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Melted, blended, sipped

Paris: a destination for lovers — of hot chocolate

Email|Print|Single Page| Text size + By Jennifer Ehrlich
Globe Correspondent / April 25, 2004

PARIS -- There are those who come here for art, food, or fashion. Some arrive with expectations of romance. But chocolate lovers have their own priority: French hot chocolate alone is well worth the trip. Following the trail of the ultimate hot chocolate experience is a great way to visit this city.

French hot chocolate is not the cocoa powder mixed into warm milk that American mothers dole out to children. It is also not the Italian chocolate syrup and foamed milk concoction so common in coffee shops.

Hot chocolate in France is a serious chocolate experience. Its main ingredient is melted chocolate -- a lot of it -- which is then blended into cream or whole milk. The chocolate contains a high percentage of cacao, which gives it an intensity that can cause true chocolate lovers to fall silent.

In Paris, hot chocolate is usually served in a pitcher with a glass of water on the side, which seems to acknowledge you'll need a chaser to offset the richness. Hot chocolate is different at each place in the city, with the range usually from above-average to sublime.

Angelina. Any discussion of hot chocolate in Paris has to begin with Angelina, near the Louvre and within sight of the Eiffel Tower. The tearoom was founded in 1903 and its Chocolat Africain draws people worldwide.

Chocolat Africain got its name from the Cte d'Ivoire (Ivory Coast, a former French protectorate) origin of its cacao beans. It is, by far, the richest, darkest, and sweetest hot chocolate available in the city. It is so thick it could be poured over ice cream.

This is not a quick-gulp experience, so prepare to relax awhile in the tearoom surrounded by the meticulously coiffed French women who meet here for lunch.

L'Heure Gourmande. Cross the Seine to the Left Bank, and you arrive in Saint-Germain-des-Prs, a neighborhood known for its intellectual cafe culture. It could also be considered hot chocolate central in Paris.

A good first stop is L'Heure Gourmande, a cafe tucked into an alley marked only with a small teapot sign that is easy to overlook. With its cozy yellow and maroon walls, the tearoom is an excellent place to stop for quiche or cheesecake and to try the amazing "chocolat l'ancienne."

Although it retains a potent chocolate flavor, L'Heure Gourmande's version has a light and creamy texture that makes it dangerously easy to polish off several cups. The hot chocolate is brought to the table in a tall ceramic pitcher and cafe owner Cathy Roditi churns the drink to froth it using a wooden paddle that fits into the pitcher.

"There is a hot chocolate trend in Paris that has been going on for three or four years," said Roditi. "I think the main reason is because it's very convivial to share a cup."

Caf de Flore and Les Deux Magots. When you ask Parisians for a hot chocolate recommendation, most people will immediately mention Caf de Flore, a legendary Saint-Germain-des-Prs cafe, along with the nearby Les Deux Magots.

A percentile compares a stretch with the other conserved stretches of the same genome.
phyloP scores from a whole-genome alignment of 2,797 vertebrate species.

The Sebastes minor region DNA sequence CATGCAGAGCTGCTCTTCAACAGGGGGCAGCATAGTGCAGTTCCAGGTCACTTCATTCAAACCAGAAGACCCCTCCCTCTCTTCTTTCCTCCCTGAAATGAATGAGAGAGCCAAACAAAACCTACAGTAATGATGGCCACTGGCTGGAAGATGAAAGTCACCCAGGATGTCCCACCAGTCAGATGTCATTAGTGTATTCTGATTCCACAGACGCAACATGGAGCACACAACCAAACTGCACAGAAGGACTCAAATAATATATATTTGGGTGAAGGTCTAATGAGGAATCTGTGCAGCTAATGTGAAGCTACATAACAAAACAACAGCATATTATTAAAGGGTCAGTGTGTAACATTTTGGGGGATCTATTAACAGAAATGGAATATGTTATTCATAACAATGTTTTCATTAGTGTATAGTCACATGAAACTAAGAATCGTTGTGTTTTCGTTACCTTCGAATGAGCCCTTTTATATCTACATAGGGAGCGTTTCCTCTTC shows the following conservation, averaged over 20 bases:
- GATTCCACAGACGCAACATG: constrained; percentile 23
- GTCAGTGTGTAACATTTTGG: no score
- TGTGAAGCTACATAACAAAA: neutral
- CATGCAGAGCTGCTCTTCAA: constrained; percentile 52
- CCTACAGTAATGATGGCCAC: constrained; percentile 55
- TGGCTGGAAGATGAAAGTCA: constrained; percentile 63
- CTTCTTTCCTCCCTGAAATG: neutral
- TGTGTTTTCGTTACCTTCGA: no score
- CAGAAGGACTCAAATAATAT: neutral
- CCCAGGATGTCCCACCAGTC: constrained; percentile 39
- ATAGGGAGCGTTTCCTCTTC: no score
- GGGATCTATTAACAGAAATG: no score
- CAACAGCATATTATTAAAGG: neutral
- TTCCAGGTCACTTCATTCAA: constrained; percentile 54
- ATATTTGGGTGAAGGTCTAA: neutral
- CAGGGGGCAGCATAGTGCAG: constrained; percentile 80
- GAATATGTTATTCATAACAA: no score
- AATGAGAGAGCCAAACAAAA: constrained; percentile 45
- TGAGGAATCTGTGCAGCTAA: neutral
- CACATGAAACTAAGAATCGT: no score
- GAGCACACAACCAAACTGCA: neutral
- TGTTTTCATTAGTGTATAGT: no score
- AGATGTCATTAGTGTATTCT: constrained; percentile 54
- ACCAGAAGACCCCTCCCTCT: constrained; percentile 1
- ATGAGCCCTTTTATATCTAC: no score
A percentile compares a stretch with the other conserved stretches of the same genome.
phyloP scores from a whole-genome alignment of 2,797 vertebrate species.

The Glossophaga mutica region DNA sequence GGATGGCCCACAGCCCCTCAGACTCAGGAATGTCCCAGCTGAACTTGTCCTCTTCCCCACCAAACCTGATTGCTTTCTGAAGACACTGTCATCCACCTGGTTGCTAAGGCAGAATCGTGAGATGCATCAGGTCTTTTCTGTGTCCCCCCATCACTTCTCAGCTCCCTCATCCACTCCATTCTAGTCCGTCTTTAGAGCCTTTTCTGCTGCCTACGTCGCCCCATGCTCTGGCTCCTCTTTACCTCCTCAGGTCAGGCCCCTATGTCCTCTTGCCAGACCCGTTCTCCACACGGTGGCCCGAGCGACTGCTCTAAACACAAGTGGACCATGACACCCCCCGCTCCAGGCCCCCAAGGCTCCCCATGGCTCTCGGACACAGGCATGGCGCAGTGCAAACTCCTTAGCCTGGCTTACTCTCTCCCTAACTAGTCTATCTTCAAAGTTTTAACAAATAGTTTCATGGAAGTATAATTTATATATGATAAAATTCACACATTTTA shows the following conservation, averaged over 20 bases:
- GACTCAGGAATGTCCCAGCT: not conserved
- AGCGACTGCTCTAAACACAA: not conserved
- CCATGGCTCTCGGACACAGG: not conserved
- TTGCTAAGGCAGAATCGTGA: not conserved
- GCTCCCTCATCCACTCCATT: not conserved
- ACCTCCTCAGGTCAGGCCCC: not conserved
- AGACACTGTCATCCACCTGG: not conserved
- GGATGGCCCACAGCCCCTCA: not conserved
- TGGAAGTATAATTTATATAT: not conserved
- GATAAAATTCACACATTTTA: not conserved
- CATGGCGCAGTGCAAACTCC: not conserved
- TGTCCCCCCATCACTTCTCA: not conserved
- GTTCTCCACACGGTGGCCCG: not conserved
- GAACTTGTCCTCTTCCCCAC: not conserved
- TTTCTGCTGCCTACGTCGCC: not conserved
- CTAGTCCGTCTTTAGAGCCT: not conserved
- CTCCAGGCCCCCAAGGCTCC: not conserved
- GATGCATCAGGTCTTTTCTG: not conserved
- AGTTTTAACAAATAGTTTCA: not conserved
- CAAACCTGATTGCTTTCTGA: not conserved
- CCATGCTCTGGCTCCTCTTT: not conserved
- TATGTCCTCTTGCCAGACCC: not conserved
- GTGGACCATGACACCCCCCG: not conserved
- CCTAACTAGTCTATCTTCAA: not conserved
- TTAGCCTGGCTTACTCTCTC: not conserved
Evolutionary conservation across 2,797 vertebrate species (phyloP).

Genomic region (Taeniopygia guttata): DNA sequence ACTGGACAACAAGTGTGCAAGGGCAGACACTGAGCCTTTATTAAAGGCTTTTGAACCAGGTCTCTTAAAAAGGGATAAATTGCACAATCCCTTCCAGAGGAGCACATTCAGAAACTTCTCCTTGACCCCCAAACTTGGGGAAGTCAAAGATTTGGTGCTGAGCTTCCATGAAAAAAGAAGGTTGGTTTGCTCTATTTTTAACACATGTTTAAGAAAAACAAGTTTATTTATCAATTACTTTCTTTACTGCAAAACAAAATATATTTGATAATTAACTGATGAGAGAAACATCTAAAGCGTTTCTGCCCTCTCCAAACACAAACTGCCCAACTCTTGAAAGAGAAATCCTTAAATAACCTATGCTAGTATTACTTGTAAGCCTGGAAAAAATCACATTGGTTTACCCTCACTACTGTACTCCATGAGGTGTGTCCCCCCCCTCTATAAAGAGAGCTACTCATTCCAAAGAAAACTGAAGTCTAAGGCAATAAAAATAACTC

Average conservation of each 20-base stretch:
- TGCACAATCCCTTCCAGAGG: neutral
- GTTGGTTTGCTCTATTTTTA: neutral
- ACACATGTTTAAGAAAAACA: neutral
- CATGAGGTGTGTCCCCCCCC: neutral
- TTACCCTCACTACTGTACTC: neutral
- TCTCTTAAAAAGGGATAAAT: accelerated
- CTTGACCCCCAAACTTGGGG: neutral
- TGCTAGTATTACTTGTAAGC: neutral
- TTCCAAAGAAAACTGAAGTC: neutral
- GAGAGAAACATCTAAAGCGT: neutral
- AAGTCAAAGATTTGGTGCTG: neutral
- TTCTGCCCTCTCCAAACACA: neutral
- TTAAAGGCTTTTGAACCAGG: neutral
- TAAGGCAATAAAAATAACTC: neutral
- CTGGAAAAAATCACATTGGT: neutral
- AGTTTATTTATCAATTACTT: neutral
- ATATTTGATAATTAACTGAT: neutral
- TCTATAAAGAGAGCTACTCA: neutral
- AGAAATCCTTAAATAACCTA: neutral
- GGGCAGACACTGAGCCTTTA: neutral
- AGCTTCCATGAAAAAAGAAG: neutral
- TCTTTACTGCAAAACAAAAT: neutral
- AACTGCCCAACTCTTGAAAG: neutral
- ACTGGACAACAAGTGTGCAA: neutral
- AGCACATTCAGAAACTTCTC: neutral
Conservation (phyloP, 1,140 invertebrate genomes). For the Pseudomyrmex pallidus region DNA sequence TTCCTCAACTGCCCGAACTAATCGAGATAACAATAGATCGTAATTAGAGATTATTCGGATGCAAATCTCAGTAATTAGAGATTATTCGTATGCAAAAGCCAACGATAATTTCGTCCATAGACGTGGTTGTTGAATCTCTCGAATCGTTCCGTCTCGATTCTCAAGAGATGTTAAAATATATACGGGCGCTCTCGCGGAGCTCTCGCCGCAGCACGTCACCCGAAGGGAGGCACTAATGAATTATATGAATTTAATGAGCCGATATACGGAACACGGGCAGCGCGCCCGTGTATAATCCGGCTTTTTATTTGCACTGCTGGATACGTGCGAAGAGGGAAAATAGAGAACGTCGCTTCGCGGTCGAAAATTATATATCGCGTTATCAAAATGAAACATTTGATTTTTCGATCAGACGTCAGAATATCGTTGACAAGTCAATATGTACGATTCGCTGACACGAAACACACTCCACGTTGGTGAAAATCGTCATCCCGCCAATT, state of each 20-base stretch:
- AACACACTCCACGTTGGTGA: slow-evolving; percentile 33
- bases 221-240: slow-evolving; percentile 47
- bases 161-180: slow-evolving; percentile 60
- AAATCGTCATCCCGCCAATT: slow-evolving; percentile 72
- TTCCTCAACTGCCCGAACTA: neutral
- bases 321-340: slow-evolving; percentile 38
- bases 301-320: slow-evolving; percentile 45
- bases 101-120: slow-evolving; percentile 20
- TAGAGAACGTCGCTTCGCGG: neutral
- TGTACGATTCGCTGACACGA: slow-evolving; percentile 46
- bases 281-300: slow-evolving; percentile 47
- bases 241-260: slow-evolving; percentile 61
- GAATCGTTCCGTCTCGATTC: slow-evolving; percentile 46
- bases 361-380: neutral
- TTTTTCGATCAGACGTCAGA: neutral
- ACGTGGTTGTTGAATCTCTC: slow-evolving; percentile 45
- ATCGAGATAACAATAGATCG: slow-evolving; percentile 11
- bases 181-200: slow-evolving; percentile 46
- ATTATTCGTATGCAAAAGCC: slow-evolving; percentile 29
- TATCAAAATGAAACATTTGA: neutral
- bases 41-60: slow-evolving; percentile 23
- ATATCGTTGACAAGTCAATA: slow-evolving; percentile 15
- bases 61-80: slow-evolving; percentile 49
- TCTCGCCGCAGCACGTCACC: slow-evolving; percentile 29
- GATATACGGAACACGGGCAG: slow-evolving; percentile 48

Both boast long lists of famous regulars -- living and dead -- including Jean-Paul Sartre and Ernest Hemingway and a parade of French and Hollywood actors. Somehow, the cafes are also so clearly full of neighborhood clientele that tourists fade into the background.

It is easy to understand why Caf de Flore's hot chocolate is the top pick of so many. It is a luxurious cup without being overly rich or filling. The creamy, light chocolate is made with melted chocolate pieces, whole milk, and a touch of caramel.

"The hot chocolate recipe has been the same for ages," says Dominique Leger, a Caf de Flore waiter for 13 years. "The hot chocolate is the reason a lot of people come in here -- especially in the winter."

Le Gastelier. This Montmartre cafe, down a grassy hill below the Basilica of Sacre Coeur, offers a smooth hot chocolate spiced with cinnamon. Montmartre is an artists' village within the city that was recently the backdrop for the blockbuster movie "Amelie."

After a tromp around the charming streets, squares, and stairways that wind around the Montmartre summit, Le Gastelier with its red-checked tablecloths is a pleasant place for a break. The cafe also serves another French classic -- chocolate fondue.

Cacao et Chocolat. While most of the hot chocolate experience in Paris involves sitting at a cafe, for an excellent quick hot chocolate at the center of the city, head for this modern chocolatier with its bright indigo and yellow storefronts. The chain of three shops has been open six years and specializes in chocolate made from South American and African cacao beans.

Each shop has a counter with a few stools where they serve coffee and "Tchocolatl," their version of hot chocolate. It has a slight milky texture softening the richness of the 70 percent cacao content in the chocolate that is melted into the drink.

Although Cacao et Chocolat shops are located in the chic Le Marais and Latin Quarter neighborhoods, for sightseers its best location is likely on Ile St-Louis, the tiny island adjacent to Notre-Dame.

If you take your hot chocolate in a to-go cup (rare in Paris), you can stand on the bridge overlooking both banks of the Seine with a spectacular view of the cathedral. A perfect setting for enjoying a perfect pleasure.

Jennifer Ehrlich is a freelance writer in Somerville.

If you go guides
 PARIS, FRANCE: Paris: Hot chocolate

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